From the Eagle’s Nest

Jayceon Richards and Leandro Litz Jr. hang from the jungle gym while at recess.
Photo Credit: Trennie Collins | The Southern Ute Drum

Work and purposeful activity

Maria Montessori observed that children learn through purposeful activities of their own choosing. Montessori schools call all the children’s activities “work.” While the term “work” sounds like a serious endeavor, Dr. Montessori observed that children exhibit joy and experience this purposeful activity as “play.”

When you put this into the perspective of an adult “working” in the garden, the adults work to perfect the environment. When a child chooses “work,” he or she is working to perfect him or herself.

Many adults think that “play” should be the correct word, in fact, when a child chooses “work” it supports the child to grow into a confident adult. This doesn’t mean that a child should never play. Play is vital to a child’s formative years. Maria Montessori believed that sometimes, even more than play, children enjoy challenging tasks that increase their concentration, coordination, competence, and ultimately their independence.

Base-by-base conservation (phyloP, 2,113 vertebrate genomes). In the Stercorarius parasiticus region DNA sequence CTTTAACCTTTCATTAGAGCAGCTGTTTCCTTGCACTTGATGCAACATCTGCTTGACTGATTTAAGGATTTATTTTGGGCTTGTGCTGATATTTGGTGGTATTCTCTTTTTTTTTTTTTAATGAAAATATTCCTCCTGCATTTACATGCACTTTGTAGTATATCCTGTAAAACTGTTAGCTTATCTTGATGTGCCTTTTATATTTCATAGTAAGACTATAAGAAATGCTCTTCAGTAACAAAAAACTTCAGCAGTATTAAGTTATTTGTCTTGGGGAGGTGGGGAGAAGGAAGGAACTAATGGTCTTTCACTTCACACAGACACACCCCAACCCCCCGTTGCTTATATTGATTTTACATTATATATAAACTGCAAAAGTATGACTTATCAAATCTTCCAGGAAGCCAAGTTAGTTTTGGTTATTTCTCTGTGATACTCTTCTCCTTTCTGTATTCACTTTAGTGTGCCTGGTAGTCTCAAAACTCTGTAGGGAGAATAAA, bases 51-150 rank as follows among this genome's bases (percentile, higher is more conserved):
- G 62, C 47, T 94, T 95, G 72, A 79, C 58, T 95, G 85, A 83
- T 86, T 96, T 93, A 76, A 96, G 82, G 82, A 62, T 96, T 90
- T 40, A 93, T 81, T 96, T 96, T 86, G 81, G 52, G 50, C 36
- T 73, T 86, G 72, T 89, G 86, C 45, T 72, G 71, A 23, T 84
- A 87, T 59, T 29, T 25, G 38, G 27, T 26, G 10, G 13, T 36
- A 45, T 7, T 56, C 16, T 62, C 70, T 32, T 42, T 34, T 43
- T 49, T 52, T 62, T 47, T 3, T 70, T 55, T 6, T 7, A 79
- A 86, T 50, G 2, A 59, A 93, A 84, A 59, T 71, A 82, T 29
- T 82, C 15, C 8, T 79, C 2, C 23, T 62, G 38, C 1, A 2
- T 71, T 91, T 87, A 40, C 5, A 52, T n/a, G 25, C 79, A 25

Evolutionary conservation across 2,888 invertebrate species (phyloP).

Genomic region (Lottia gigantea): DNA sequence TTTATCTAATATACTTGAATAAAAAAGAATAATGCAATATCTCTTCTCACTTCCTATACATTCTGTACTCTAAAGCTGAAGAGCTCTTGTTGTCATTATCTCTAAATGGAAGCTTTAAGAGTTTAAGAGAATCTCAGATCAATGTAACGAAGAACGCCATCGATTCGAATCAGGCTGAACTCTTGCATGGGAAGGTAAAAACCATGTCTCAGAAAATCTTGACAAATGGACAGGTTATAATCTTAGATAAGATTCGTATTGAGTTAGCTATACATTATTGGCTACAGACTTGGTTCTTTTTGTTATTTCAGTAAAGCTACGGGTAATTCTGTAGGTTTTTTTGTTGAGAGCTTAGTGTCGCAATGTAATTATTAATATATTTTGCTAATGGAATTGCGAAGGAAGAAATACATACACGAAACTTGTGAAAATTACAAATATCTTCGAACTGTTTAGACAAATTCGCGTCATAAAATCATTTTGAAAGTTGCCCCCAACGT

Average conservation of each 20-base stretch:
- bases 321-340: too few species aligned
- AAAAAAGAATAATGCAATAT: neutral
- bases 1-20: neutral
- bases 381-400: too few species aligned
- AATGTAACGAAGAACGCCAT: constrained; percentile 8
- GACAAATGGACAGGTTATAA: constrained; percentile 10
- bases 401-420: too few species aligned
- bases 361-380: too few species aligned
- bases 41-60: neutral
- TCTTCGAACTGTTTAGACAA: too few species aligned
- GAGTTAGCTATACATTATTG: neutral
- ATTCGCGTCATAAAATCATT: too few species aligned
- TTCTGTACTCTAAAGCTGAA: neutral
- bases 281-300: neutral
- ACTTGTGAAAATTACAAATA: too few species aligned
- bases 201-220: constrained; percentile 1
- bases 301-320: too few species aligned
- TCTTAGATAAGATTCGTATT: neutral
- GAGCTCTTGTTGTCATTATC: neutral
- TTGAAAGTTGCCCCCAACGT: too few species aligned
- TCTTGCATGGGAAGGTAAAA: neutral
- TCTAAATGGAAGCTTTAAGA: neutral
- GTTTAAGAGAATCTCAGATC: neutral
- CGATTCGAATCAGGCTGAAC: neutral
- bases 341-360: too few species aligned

Think of a young child seeing you at “work.” You often hear that child saying “I can do it” or “Let me do it.” This is a way for the child to fulfill the deeper inner need of being independent. “Work” activities you can let your child do at home are: Rolling pie dough; making fry bread; watering plants; matching and folding socks; and decorating cookies.



Upcoming events:


Nov. 12 – PAG school meeting is cancelled. PAG encourages families to attend the Veteran’s dinner being held at the Ignacio High School.

Nov. 13 – Picture retakes.

Nov. 20 – SUIMA’s annual Thanksgiving meal.

Nov. 21 – Cultural activities at the Culture Center 9a.m. – 3p.m.

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